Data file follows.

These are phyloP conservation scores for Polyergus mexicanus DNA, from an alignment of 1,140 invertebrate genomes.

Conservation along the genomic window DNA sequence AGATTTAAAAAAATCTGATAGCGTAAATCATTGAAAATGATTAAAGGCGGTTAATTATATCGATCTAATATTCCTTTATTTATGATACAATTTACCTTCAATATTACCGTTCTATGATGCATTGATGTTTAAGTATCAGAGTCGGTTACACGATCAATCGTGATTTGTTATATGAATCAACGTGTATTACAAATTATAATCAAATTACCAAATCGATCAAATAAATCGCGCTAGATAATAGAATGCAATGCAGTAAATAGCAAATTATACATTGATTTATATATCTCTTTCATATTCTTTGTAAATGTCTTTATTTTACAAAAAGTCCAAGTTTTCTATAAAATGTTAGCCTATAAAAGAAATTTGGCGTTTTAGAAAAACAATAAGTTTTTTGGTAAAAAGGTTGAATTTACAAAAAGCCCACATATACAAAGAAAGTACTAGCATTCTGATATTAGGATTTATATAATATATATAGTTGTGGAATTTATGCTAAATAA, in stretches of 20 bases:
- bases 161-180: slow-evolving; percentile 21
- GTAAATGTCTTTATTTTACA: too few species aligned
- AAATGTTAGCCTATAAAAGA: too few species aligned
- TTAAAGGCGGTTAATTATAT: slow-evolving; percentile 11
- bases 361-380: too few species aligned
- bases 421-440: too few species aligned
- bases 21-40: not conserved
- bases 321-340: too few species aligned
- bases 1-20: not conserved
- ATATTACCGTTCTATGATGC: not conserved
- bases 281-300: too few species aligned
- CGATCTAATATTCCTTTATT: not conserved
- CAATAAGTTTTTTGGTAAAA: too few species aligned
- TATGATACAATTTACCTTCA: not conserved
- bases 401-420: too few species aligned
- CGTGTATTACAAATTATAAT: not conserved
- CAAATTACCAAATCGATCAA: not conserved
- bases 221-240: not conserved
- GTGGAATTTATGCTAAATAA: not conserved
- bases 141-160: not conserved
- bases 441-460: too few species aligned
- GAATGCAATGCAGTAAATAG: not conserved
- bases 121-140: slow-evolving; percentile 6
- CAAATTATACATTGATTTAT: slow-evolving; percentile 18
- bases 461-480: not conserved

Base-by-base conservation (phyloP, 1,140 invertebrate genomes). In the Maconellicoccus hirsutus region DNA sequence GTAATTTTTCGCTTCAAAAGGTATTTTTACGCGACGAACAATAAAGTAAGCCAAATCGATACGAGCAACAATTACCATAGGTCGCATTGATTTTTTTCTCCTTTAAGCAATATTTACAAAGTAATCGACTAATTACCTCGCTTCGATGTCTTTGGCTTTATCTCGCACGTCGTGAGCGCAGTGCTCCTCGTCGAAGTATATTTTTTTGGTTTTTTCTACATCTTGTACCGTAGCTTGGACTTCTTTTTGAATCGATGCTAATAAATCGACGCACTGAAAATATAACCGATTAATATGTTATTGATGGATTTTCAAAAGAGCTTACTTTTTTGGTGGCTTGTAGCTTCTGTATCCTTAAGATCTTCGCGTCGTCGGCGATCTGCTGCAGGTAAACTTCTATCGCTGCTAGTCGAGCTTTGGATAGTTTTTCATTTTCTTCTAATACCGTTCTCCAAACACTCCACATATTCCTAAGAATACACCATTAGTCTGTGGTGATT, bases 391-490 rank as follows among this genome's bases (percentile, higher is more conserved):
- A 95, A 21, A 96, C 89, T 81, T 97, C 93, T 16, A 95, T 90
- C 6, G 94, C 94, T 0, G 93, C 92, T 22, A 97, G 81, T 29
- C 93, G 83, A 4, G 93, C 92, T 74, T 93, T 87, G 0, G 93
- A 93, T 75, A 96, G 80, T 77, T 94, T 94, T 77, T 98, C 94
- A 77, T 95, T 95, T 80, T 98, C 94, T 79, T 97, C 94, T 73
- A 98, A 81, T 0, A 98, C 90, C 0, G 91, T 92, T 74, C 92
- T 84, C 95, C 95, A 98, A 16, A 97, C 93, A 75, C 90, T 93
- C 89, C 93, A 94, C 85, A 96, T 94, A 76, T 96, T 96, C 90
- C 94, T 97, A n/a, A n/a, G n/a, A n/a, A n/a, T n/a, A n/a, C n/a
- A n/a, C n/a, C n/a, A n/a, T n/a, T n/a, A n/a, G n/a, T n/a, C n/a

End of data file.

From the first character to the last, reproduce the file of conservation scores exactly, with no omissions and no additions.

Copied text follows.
These are phyloP conservation scores for Polyergus mexicanus DNA, from an alignment of 1,140 invertebrate genomes.

Conservation along the genomic window DNA sequence AGATTTAAAAAAATCTGATAGCGTAAATCATTGAAAATGATTAAAGGCGGTTAATTATATCGATCTAATATTCCTTTATTTATGATACAATTTACCTTCAATATTACCGTTCTATGATGCATTGATGTTTAAGTATCAGAGTCGGTTACACGATCAATCGTGATTTGTTATATGAATCAACGTGTATTACAAATTATAATCAAATTACCAAATCGATCAAATAAATCGCGCTAGATAATAGAATGCAATGCAGTAAATAGCAAATTATACATTGATTTATATATCTCTTTCATATTCTTTGTAAATGTCTTTATTTTACAAAAAGTCCAAGTTTTCTATAAAATGTTAGCCTATAAAAGAAATTTGGCGTTTTAGAAAAACAATAAGTTTTTTGGTAAAAAGGTTGAATTTACAAAAAGCCCACATATACAAAGAAAGTACTAGCATTCTGATATTAGGATTTATATAATATATATAGTTGTGGAATTTATGCTAAATAA, in stretches of 20 bases:
- bases 161-180: slow-evolving; percentile 21
- GTAAATGTCTTTATTTTACA: too few species aligned
- AAATGTTAGCCTATAAAAGA: too few species aligned
- TTAAAGGCGGTTAATTATAT: slow-evolving; percentile 11
- bases 361-380: too few species aligned
- bases 421-440: too few species aligned
- bases 21-40: not conserved
- bases 321-340: too few species aligned
- bases 1-20: not conserved
- ATATTACCGTTCTATGATGC: not conserved
- bases 281-300: too few species aligned
- CGATCTAATATTCCTTTATT: not conserved
- CAATAAGTTTTTTGGTAAAA: too few species aligned
- TATGATACAATTTACCTTCA: not conserved
- bases 401-420: too few species aligned
- CGTGTATTACAAATTATAAT: not conserved
- CAAATTACCAAATCGATCAA: not conserved
- bases 221-240: not conserved
- GTGGAATTTATGCTAAATAA: not conserved
- bases 141-160: not conserved
- bases 441-460: too few species aligned
- GAATGCAATGCAGTAAATAG: not conserved
- bases 121-140: slow-evolving; percentile 6
- CAAATTATACATTGATTTAT: slow-evolving; percentile 18
- bases 461-480: not conserved

Base-by-base conservation (phyloP, 1,140 invertebrate genomes). In the Maconellicoccus hirsutus region DNA sequence GTAATTTTTCGCTTCAAAAGGTATTTTTACGCGACGAACAATAAAGTAAGCCAAATCGATACGAGCAACAATTACCATAGGTCGCATTGATTTTTTTCTCCTTTAAGCAATATTTACAAAGTAATCGACTAATTACCTCGCTTCGATGTCTTTGGCTTTATCTCGCACGTCGTGAGCGCAGTGCTCCTCGTCGAAGTATATTTTTTTGGTTTTTTCTACATCTTGTACCGTAGCTTGGACTTCTTTTTGAATCGATGCTAATAAATCGACGCACTGAAAATATAACCGATTAATATGTTATTGATGGATTTTCAAAAGAGCTTACTTTTTTGGTGGCTTGTAGCTTCTGTATCCTTAAGATCTTCGCGTCGTCGGCGATCTGCTGCAGGTAAACTTCTATCGCTGCTAGTCGAGCTTTGGATAGTTTTTCATTTTCTTCTAATACCGTTCTCCAAACACTCCACATATTCCTAAGAATACACCATTAGTCTGTGGTGATT, bases 391-490 rank as follows among this genome's bases (percentile, higher is more conserved):
- A 95, A 21, A 96, C 89, T 81, T 97, C 93, T 16, A 95, T 90
- C 6, G 94, C 94, T 0, G 93, C 92, T 22, A 97, G 81, T 29
- C 93, G 83, A 4, G 93, C 92, T 74, T 93, T 87, G 0, G 93
- A 93, T 75, A 96, G 80, T 77, T 94, T 94, T 77, T 98, C 94
- A 77, T 95, T 95, T 80, T 98, C 94, T 79, T 97, C 94, T 73
- A 98, A 81, T 0, A 98, C 90, C 0, G 91, T 92, T 74, C 92
- T 84, C 95, C 95, A 98, A 16, A 97, C 93, A 75, C 90, T 93
- C 89, C 93, A 94, C 85, A 96, T 94, A 76, T 96, T 96, C 90
- C 94, T 97, A n/a, A n/a, G n/a, A n/a, A n/a, T n/a, A n/a, C n/a
- A n/a, C n/a, C n/a, A n/a, T n/a, T n/a, A n/a, G n/a, T n/a, C n/a